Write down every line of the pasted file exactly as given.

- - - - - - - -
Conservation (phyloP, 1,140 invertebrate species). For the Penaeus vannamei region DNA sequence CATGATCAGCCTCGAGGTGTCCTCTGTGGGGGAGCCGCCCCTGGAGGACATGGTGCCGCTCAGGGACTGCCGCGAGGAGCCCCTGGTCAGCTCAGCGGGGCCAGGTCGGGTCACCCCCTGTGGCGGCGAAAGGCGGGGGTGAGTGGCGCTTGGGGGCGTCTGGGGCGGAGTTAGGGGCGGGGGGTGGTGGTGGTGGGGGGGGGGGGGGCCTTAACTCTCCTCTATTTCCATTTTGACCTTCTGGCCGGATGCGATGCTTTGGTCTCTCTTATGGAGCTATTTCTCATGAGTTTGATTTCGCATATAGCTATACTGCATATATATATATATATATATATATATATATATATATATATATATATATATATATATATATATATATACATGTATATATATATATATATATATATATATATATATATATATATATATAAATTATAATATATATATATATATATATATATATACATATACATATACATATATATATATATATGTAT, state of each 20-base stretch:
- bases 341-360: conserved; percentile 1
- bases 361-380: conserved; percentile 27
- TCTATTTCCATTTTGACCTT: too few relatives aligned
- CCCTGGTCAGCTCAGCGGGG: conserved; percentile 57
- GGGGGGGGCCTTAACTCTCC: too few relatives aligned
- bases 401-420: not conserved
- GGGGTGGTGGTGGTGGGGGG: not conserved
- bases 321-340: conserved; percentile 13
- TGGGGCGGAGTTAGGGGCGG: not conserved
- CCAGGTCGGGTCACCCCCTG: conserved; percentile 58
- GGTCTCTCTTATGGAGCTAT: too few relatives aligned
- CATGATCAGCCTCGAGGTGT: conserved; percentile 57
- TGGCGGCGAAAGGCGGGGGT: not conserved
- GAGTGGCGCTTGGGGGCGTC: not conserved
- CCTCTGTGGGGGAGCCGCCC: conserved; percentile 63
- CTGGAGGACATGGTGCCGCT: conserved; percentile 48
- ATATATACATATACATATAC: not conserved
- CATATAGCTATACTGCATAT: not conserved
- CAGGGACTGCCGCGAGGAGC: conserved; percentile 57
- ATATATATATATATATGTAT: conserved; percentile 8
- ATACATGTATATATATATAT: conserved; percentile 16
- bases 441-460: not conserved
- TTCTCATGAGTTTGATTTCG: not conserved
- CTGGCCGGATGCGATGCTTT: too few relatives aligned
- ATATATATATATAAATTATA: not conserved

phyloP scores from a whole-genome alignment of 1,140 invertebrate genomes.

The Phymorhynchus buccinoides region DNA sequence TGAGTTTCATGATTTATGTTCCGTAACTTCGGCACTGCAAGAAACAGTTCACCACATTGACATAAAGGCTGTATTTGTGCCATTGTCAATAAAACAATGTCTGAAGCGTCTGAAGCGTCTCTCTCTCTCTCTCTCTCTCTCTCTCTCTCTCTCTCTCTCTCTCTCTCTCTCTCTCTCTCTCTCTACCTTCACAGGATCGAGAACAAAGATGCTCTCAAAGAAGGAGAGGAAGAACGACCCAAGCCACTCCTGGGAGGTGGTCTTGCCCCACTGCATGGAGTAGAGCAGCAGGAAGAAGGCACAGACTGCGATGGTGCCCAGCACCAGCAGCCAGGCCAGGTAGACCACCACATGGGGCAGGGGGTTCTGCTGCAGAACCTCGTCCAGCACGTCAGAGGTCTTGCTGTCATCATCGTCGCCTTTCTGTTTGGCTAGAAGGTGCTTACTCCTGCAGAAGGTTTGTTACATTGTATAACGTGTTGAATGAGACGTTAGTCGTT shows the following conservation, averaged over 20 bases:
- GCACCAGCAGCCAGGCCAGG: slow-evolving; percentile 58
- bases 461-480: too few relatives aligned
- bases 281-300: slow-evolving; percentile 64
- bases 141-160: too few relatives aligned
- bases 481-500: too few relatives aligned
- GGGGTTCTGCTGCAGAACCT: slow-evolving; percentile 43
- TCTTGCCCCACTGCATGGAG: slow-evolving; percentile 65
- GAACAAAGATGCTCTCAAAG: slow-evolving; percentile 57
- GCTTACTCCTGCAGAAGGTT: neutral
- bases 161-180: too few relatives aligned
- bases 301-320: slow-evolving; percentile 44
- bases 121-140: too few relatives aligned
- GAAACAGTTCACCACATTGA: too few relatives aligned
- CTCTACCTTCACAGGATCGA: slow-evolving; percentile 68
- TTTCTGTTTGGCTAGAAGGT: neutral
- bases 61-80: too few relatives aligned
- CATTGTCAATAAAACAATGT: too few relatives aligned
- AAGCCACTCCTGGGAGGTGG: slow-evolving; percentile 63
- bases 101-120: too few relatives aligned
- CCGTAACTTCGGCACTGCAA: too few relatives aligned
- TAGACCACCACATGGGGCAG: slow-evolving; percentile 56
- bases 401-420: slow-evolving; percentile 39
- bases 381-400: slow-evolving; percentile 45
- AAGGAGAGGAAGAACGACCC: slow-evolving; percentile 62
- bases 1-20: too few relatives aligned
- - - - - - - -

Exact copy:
Conservation (phyloP, 1,140 invertebrate species). For the Penaeus vannamei region DNA sequence CATGATCAGCCTCGAGGTGTCCTCTGTGGGGGAGCCGCCCCTGGAGGACATGGTGCCGCTCAGGGACTGCCGCGAGGAGCCCCTGGTCAGCTCAGCGGGGCCAGGTCGGGTCACCCCCTGTGGCGGCGAAAGGCGGGGGTGAGTGGCGCTTGGGGGCGTCTGGGGCGGAGTTAGGGGCGGGGGGTGGTGGTGGTGGGGGGGGGGGGGGCCTTAACTCTCCTCTATTTCCATTTTGACCTTCTGGCCGGATGCGATGCTTTGGTCTCTCTTATGGAGCTATTTCTCATGAGTTTGATTTCGCATATAGCTATACTGCATATATATATATATATATATATATATATATATATATATATATATATATATATATATATATATATATACATGTATATATATATATATATATATATATATATATATATATATATATATAAATTATAATATATATATATATATATATATATATACATATACATATACATATATATATATATATGTAT, state of each 20-base stretch:
- bases 341-360: conserved; percentile 1
- bases 361-380: conserved; percentile 27
- TCTATTTCCATTTTGACCTT: too few relatives aligned
- CCCTGGTCAGCTCAGCGGGG: conserved; percentile 57
- GGGGGGGGCCTTAACTCTCC: too few relatives aligned
- bases 401-420: not conserved
- GGGGTGGTGGTGGTGGGGGG: not conserved
- bases 321-340: conserved; percentile 13
- TGGGGCGGAGTTAGGGGCGG: not conserved
- CCAGGTCGGGTCACCCCCTG: conserved; percentile 58
- GGTCTCTCTTATGGAGCTAT: too few relatives aligned
- CATGATCAGCCTCGAGGTGT: conserved; percentile 57
- TGGCGGCGAAAGGCGGGGGT: not conserved
- GAGTGGCGCTTGGGGGCGTC: not conserved
- CCTCTGTGGGGGAGCCGCCC: conserved; percentile 63
- CTGGAGGACATGGTGCCGCT: conserved; percentile 48
- ATATATACATATACATATAC: not conserved
- CATATAGCTATACTGCATAT: not conserved
- CAGGGACTGCCGCGAGGAGC: conserved; percentile 57
- ATATATATATATATATGTAT: conserved; percentile 8
- ATACATGTATATATATATAT: conserved; percentile 16
- bases 441-460: not conserved
- TTCTCATGAGTTTGATTTCG: not conserved
- CTGGCCGGATGCGATGCTTT: too few relatives aligned
- ATATATATATATAAATTATA: not conserved

phyloP scores from a whole-genome alignment of 1,140 invertebrate genomes.

The Phymorhynchus buccinoides region DNA sequence TGAGTTTCATGATTTATGTTCCGTAACTTCGGCACTGCAAGAAACAGTTCACCACATTGACATAAAGGCTGTATTTGTGCCATTGTCAATAAAACAATGTCTGAAGCGTCTGAAGCGTCTCTCTCTCTCTCTCTCTCTCTCTCTCTCTCTCTCTCTCTCTCTCTCTCTCTCTCTCTCTCTCTCTACCTTCACAGGATCGAGAACAAAGATGCTCTCAAAGAAGGAGAGGAAGAACGACCCAAGCCACTCCTGGGAGGTGGTCTTGCCCCACTGCATGGAGTAGAGCAGCAGGAAGAAGGCACAGACTGCGATGGTGCCCAGCACCAGCAGCCAGGCCAGGTAGACCACCACATGGGGCAGGGGGTTCTGCTGCAGAACCTCGTCCAGCACGTCAGAGGTCTTGCTGTCATCATCGTCGCCTTTCTGTTTGGCTAGAAGGTGCTTACTCCTGCAGAAGGTTTGTTACATTGTATAACGTGTTGAATGAGACGTTAGTCGTT shows the following conservation, averaged over 20 bases:
- GCACCAGCAGCCAGGCCAGG: slow-evolving; percentile 58
- bases 461-480: too few relatives aligned
- bases 281-300: slow-evolving; percentile 64
- bases 141-160: too few relatives aligned
- bases 481-500: too few relatives aligned
- GGGGTTCTGCTGCAGAACCT: slow-evolving; percentile 43
- TCTTGCCCCACTGCATGGAG: slow-evolving; percentile 65
- GAACAAAGATGCTCTCAAAG: slow-evolving; percentile 57
- GCTTACTCCTGCAGAAGGTT: neutral
- bases 161-180: too few relatives aligned
- bases 301-320: slow-evolving; percentile 44
- bases 121-140: too few relatives aligned
- GAAACAGTTCACCACATTGA: too few relatives aligned
- CTCTACCTTCACAGGATCGA: slow-evolving; percentile 68
- TTTCTGTTTGGCTAGAAGGT: neutral
- bases 61-80: too few relatives aligned
- CATTGTCAATAAAACAATGT: too few relatives aligned
- AAGCCACTCCTGGGAGGTGG: slow-evolving; percentile 63
- bases 101-120: too few relatives aligned
- CCGTAACTTCGGCACTGCAA: too few relatives aligned
- TAGACCACCACATGGGGCAG: slow-evolving; percentile 56
- bases 401-420: slow-evolving; percentile 39
- bases 381-400: slow-evolving; percentile 45
- AAGGAGAGGAAGAACGACCC: slow-evolving; percentile 62
- bases 1-20: too few relatives aligned